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  • Writer's pictureT Skevington and M Bacina

Blockchain a solution to boost AUSTRAC compliance

Updated: Nov 26, 2019

Anti-Money Laundering and Counter-Terrorism Financing compliance is back in the news, with the announcement that AUSTRAC will allege in the Federal Court that major Australian bank Westpac has contravened the AML/CTF Act on over 23 million occasions, potentially leading to a billion dollar fine.

These contraventions primarily relate to Westpac self-reporting a large number of international fund transfer instructions (IFTIs) which ought to have been reported earlier. This latest AUSTRAC action follows its record $700 million penalty against the Commonwealth Bank of Australia, also for serious breaches of the AML/CTF Act.

Given these problems appear to be so prevalent, any entity with AML/CTF obligations will be (or should be) considering whether they are meeting their obligations, and whether there is a better way of doing so.

Eric Knight, an associate professor at the University of Sydney Business School and Nick Armstrong, CEO of Identitii have argued in an editorial published in the AFR that blockchain technology is the obvious, and optimal solution to this problem.

They write:

...even though blockchain has been much maligned recently for its socially questionable use in cryptocurrency, we believe that making international payments safer and more compliant is arguably one of the most important use cases for blockchain... [Blockchain] allows for an auditable, unalterable and trusted distributed ledger that provides a secure data store alongside the bank payment and reporting engines.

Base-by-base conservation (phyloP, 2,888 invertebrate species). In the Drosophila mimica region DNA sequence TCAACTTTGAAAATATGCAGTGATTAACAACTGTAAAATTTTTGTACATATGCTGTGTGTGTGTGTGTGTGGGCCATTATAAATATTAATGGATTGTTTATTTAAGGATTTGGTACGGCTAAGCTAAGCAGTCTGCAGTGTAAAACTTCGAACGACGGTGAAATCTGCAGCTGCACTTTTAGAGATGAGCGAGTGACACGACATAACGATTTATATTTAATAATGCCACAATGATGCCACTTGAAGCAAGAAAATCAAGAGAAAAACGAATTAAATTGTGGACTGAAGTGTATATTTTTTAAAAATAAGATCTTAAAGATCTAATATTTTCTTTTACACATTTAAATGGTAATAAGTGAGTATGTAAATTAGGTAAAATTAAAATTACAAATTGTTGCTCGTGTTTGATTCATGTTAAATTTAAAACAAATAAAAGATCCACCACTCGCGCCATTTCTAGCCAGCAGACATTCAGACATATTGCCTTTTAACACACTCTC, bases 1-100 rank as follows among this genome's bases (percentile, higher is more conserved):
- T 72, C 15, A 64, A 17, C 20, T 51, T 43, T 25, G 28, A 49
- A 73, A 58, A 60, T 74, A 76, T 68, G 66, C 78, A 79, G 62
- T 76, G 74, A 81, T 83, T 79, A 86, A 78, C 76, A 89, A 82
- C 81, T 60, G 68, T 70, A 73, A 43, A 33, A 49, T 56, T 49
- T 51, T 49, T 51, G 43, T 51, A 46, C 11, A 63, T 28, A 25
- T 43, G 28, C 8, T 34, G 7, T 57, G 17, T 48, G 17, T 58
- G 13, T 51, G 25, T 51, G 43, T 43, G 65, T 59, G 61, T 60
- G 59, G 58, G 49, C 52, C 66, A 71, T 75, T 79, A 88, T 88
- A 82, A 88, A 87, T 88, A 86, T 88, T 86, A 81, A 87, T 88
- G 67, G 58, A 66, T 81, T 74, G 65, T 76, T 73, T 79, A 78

Many international clients already pay Piper Alderman via cryptocurrency to take advantage of fast transfers and low costs. The use of blockchain for international transfers will undoubtedly continue to grow.

We agree with Knight and Armstrong's comments that the regulatory requirement for reporting (and the data that needs to be reported) is only likely to grow in the future. It seems clear that currently, legacy IT systems used by banks and other non-bank financial institutions will increasingly fail to be fit for purpose compared with blockchain powered solutions.


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